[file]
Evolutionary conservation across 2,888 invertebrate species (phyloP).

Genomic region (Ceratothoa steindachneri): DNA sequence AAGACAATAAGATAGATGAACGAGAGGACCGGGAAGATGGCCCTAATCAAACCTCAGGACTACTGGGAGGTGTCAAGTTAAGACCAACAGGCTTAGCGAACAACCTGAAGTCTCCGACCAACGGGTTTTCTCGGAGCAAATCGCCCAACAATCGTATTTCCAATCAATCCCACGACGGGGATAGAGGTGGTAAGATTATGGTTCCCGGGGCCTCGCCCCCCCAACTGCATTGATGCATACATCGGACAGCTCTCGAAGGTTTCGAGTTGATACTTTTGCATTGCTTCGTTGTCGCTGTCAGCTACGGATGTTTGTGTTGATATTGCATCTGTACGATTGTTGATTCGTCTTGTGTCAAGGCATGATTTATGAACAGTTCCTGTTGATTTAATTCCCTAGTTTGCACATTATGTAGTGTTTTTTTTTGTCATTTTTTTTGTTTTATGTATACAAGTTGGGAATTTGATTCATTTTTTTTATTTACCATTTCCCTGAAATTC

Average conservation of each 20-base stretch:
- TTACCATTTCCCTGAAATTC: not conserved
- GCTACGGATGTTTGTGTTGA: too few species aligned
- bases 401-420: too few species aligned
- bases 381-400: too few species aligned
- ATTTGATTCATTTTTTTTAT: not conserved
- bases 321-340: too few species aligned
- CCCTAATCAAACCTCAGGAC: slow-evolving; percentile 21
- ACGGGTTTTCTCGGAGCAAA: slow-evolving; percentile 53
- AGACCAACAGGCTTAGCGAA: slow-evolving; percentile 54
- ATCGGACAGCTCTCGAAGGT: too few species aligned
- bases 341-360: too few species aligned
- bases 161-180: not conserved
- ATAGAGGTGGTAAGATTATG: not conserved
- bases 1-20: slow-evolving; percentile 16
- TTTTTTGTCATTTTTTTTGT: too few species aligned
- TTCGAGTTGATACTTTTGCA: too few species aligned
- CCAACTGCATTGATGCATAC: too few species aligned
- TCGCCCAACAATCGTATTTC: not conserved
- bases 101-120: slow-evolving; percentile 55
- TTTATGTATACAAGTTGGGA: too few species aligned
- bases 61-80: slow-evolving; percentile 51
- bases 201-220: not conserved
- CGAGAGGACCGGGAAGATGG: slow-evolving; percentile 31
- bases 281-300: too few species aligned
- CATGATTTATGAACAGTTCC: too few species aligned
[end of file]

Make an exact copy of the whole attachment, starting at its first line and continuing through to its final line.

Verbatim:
Evolutionary conservation across 2,888 invertebrate species (phyloP).

Genomic region (Ceratothoa steindachneri): DNA sequence AAGACAATAAGATAGATGAACGAGAGGACCGGGAAGATGGCCCTAATCAAACCTCAGGACTACTGGGAGGTGTCAAGTTAAGACCAACAGGCTTAGCGAACAACCTGAAGTCTCCGACCAACGGGTTTTCTCGGAGCAAATCGCCCAACAATCGTATTTCCAATCAATCCCACGACGGGGATAGAGGTGGTAAGATTATGGTTCCCGGGGCCTCGCCCCCCCAACTGCATTGATGCATACATCGGACAGCTCTCGAAGGTTTCGAGTTGATACTTTTGCATTGCTTCGTTGTCGCTGTCAGCTACGGATGTTTGTGTTGATATTGCATCTGTACGATTGTTGATTCGTCTTGTGTCAAGGCATGATTTATGAACAGTTCCTGTTGATTTAATTCCCTAGTTTGCACATTATGTAGTGTTTTTTTTTGTCATTTTTTTTGTTTTATGTATACAAGTTGGGAATTTGATTCATTTTTTTTATTTACCATTTCCCTGAAATTC

Average conservation of each 20-base stretch:
- TTACCATTTCCCTGAAATTC: not conserved
- GCTACGGATGTTTGTGTTGA: too few species aligned
- bases 401-420: too few species aligned
- bases 381-400: too few species aligned
- ATTTGATTCATTTTTTTTAT: not conserved
- bases 321-340: too few species aligned
- CCCTAATCAAACCTCAGGAC: slow-evolving; percentile 21
- ACGGGTTTTCTCGGAGCAAA: slow-evolving; percentile 53
- AGACCAACAGGCTTAGCGAA: slow-evolving; percentile 54
- ATCGGACAGCTCTCGAAGGT: too few species aligned
- bases 341-360: too few species aligned
- bases 161-180: not conserved
- ATAGAGGTGGTAAGATTATG: not conserved
- bases 1-20: slow-evolving; percentile 16
- TTTTTTGTCATTTTTTTTGT: too few species aligned
- TTCGAGTTGATACTTTTGCA: too few species aligned
- CCAACTGCATTGATGCATAC: too few species aligned
- TCGCCCAACAATCGTATTTC: not conserved
- bases 101-120: slow-evolving; percentile 55
- TTTATGTATACAAGTTGGGA: too few species aligned
- bases 61-80: slow-evolving; percentile 51
- bases 201-220: not conserved
- CGAGAGGACCGGGAAGATGG: slow-evolving; percentile 31
- bases 281-300: too few species aligned
- CATGATTTATGAACAGTTCC: too few species aligned